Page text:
Contrasted to him is Mary, a young female (probably in her mid-teens), a relative nobody in a nowhere place in the eyes of that culture. She would not have been privileged to know Scripture like Zechariah She would have no stature, no power, no influence nor importance.

The contrast in status would be more evident to First Century Hebrews, but we can understand it even today. Despite the elevated stature of Zechariah, Mary is the hero of this story. She embraces what the angel says, while Zechariah hesitates in doubt at the threshold of God’s entry into the world.

Mary’s song (Luke 1:46-55) is one of the most eloquent and poignant responses to God’s redemptive work in all of Scripture.[i] Mary is glorified over the venerable old priest in the story. The spotlight is on her, and

Mary’s words also set the tone for the coming of the Messiah. She says God scatters those who are proud, but He lifts up the humble. He fills the hungry, but he empties the rich.

Leading the way to God’s appearance human history are five women who stand out in Matthew’s genealogy by the very fact that they were included at all. Their stories are at the center of God’s redemptive work and plans for mankind that He envisioned from before the foundations of the world.

The mention of five women in the genealogy of Christ, the Messiah, is no accident. In our western minds, we might tend to gloss over genealogy as a mundane recitation of historic fact. For Hebrews, the composition of a genealogy is not just about fact, but an emphasis of key facts.

The genealogy with the mention of five women sets the stage for the appearance of God. It is foundational and a central a part of that story. Take a moment to consider how utterly unusual that genealogy would have seemed at the time, and it’s significance in story of Jesus. Consider Mary’s grand response to God, and take some time to read the stories of the other women in the lineage of Jesus.


[i] And Mary said:

“My soul glorifies the Lord
and my spirit rejoices in God my Savior,
for he has been mindful
    of the humble state of his servant.
From now on all generations will call me blessed,
for the Mighty One has done great things for me—
    holy is his name.
His mercy extends to those who fear him,
    from generation to generation.
He has performed mighty deeds with his arm;
    he has scattered those who are proud in their inmost thoughts.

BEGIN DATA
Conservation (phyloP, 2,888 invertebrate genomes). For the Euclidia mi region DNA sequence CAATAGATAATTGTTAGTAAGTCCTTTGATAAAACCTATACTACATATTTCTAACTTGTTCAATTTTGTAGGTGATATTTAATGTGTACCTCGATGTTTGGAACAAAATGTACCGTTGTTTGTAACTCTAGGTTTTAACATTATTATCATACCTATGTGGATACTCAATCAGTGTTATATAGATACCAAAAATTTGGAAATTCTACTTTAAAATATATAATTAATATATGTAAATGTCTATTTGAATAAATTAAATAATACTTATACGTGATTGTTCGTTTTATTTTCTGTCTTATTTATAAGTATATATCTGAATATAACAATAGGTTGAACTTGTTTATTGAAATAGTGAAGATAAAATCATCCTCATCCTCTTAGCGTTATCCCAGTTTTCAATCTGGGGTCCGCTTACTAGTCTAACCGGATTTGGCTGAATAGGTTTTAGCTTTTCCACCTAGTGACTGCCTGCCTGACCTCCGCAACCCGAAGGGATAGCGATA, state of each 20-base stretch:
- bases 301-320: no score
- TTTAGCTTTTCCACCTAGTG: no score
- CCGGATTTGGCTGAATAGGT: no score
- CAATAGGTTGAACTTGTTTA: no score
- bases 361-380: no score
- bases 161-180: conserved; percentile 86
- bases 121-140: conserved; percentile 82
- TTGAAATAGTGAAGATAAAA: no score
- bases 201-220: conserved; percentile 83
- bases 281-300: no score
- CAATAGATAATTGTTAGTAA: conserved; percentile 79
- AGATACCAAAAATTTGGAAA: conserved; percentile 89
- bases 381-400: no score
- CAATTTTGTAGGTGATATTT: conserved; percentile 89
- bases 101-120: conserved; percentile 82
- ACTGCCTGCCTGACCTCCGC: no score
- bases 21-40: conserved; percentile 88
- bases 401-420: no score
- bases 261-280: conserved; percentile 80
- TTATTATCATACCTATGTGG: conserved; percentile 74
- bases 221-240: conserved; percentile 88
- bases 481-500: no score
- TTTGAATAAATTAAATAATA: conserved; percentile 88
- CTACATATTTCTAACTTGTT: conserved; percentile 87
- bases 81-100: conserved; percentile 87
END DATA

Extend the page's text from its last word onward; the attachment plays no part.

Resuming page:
He has brought down rulers from their thrones
    but has lifted up the humble.
He has filled the hungry with good things
    but has sent the rich away empty.
He has helped his servant Israel,
    remembering to be merciful
to Abraham and his descendants forever,
    just as he promised our ancestors.”

The 2020 Census and the Breaking Down of the Dividing Walls of Hostility

Fundamentally, Christians should align with Christ, and nothing else.

The 2020 Census reveals a story of changing demographics in the United States. It should hardly come as a surprise that the story is diversity. “Over the past 10 years, people who identified as Hispanic, Asian or more than one race accounted for larger shares of the population….”[1]

I suspect we could say the same thing about many a decennial census over the history of the United States. During the history of this country, from one census to another, we can trace the movements of people, including the Spaniards and Portuguese, the English and French, the German, the Irish, the Italian, the African, the Chinese, the Poles, and on and on.

I grew up learning that the United Stated of America is a melting pot. The news of the 2020 Decennial Census is simply the continuation of the same story that is America. It is an uniquely American story, though rhetoric in the 21st Century might suggest otherwise.

The new census may reveal a plot twist of sorts, though: a “pivotal moment”. Whereas the American story of the past was primarily an European story, the plot is tending toward greater diversity. The population of “people of color” are increasingly “younger and growing more rapidly” then their traditional American counterparts with Eurocentric origins.

The population growth since 2010 “was made up entirely of people who identified as Hispanic, Asian, Black or more than one race”. We can speculate on the reasons for this major shift, but the fact remains that people of color are increasingly making up a larger percent of the population, and that trend will surely continue.

My thoughts, as always, turn to the impact on the Body of Christ and how the Church is responding… and should respond… to the times. These times are a changing, crooned Bob Dylan in my youth….. But then, they are always a changing.

Continue reading “The 2020 Census and the Breaking Down of the Dividing Walls of Hostility”